I’m taking the suicide equivalent of the Pepsi challenge. A handgun sits on the left, a scalpel on the right. Modern media kindly labeled them coward and man. I never understood why we needed a distinction. Dead is dead. Whether it happens from a head on collision, a suicide bomber, a bad dose of Allegra or a pistol, you’re gone. Death is the one thing where the end doesn’t give a fuck about the means.
As an American, I don’t have much of an excuse for this course. Culturally, we’re not even in the top ten of the world for suicides. Greenland holds the distinction (or burden) of being number one by a mile. Next up is Lithuania. For one, they blame insomnia spawned from long days in the summer. The other comes from social and political shit thanks to Russia or something.
Japan doesn’t break the top five and I’d always heard how famous they were for people offing themselves (they’re still number seven so I wasn’t totally off). The US is all the way down at number thirty. We are the number one country for murder so I guess we’d rather kill our neighbors than ourselves. People think suicide is selfish—well, trust me I think I’d rather someone take their own life than five random people at the mall.
These are the thoughts dancing through my brain as I try to make my decision. Life’s there too. The good and the bad talk it out like they’re on a shitty remake of CNN’s Crossfire. As they construct their arguments, each event becomes a bullet point on their side meant to influence my inevitable action. If one side wins, I walk away but if the other…well, the gravity of their evidence will lead my hand to the implement of my end.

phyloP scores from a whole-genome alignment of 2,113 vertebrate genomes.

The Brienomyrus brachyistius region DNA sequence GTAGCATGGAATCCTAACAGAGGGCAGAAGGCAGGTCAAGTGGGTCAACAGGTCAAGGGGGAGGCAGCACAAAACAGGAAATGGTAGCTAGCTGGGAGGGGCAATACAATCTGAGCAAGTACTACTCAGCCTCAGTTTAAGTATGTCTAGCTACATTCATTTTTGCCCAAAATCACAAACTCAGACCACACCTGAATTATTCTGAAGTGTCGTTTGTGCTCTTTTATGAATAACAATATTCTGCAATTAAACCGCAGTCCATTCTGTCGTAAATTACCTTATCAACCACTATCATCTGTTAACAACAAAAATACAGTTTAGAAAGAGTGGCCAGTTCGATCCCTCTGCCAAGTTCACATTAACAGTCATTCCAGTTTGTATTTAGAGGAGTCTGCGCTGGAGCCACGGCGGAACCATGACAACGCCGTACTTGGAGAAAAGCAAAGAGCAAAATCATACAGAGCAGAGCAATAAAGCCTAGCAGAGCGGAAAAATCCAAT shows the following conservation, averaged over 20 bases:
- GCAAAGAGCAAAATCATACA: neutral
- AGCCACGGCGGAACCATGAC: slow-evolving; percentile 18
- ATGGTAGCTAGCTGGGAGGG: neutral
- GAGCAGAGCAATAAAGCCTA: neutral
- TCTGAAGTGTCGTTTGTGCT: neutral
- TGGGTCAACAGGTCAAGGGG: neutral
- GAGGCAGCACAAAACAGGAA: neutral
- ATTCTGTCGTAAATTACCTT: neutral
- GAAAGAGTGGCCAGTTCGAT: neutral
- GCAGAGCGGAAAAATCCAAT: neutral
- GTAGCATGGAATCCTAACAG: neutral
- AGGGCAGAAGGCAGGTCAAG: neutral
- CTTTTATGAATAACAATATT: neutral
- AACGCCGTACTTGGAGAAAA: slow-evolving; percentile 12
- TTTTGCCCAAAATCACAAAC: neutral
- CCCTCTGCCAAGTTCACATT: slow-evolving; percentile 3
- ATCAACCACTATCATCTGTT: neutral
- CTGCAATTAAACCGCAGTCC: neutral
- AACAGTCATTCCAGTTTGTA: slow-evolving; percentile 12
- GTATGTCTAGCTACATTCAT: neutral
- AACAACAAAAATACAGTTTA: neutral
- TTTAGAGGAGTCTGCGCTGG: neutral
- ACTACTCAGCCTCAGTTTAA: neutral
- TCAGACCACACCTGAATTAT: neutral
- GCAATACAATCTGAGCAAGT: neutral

It’s 1995. High School seemed like the worst thing in the world and it finally ended. I looked out on the future as if it was the holy land I long sought. Nothing out there could be worse than the mindless cliques and needless rules…the bullies and the days spent suffering at the hands of underpaid babysitters who already gave up on life. I was free and it felt fucking great.
It’s 1996. I lost my virginity in the bathroom at a Denny’s. Not the most romantic of situations but at least it was fast. Er…maybe this should’ve been on the bad side…
Later in 1996, I entered college. I was convinced it would be different than my previous education and for the most part, I was right. The teachers were people who wanted to be there and many of the students did too. They paid for it which instantly elevated the value. In the first six months, I learned more than in my last two years of high school. My holy land proved to be awesome and inspiring.